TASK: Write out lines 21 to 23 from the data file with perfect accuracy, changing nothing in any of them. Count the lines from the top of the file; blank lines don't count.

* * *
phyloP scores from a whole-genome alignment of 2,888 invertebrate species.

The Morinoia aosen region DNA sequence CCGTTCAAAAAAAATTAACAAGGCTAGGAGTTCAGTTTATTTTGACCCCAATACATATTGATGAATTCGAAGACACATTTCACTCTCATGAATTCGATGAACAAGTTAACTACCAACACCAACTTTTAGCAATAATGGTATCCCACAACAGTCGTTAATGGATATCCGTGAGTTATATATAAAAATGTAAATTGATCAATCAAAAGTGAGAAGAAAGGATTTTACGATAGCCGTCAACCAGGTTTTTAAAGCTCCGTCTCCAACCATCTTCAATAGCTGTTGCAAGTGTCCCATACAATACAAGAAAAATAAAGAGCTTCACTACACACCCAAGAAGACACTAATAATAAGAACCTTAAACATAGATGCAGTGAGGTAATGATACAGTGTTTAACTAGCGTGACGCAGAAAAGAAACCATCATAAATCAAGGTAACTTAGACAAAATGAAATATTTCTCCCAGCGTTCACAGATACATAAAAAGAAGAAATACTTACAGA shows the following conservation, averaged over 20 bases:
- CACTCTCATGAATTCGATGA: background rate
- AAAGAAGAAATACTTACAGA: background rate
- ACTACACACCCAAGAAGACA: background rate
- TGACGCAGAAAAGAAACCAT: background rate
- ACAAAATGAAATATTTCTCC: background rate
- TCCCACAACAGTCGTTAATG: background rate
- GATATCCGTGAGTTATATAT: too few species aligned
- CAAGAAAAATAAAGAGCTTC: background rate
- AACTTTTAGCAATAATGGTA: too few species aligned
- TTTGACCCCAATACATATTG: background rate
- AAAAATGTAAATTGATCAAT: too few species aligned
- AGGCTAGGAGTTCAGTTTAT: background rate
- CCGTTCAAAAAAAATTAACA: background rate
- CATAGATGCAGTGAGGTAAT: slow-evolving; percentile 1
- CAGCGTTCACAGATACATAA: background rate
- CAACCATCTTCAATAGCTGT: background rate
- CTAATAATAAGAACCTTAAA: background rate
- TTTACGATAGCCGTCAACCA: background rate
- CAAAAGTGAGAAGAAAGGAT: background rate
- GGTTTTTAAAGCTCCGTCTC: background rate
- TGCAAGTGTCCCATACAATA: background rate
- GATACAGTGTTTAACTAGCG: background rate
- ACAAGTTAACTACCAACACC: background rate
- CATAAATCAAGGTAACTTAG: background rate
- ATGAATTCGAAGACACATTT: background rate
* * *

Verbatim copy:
- CAAAAGTGAGAAGAAAGGAT: background rate
- GGTTTTTAAAGCTCCGTCTC: background rate
- TGCAAGTGTCCCATACAATA: background rate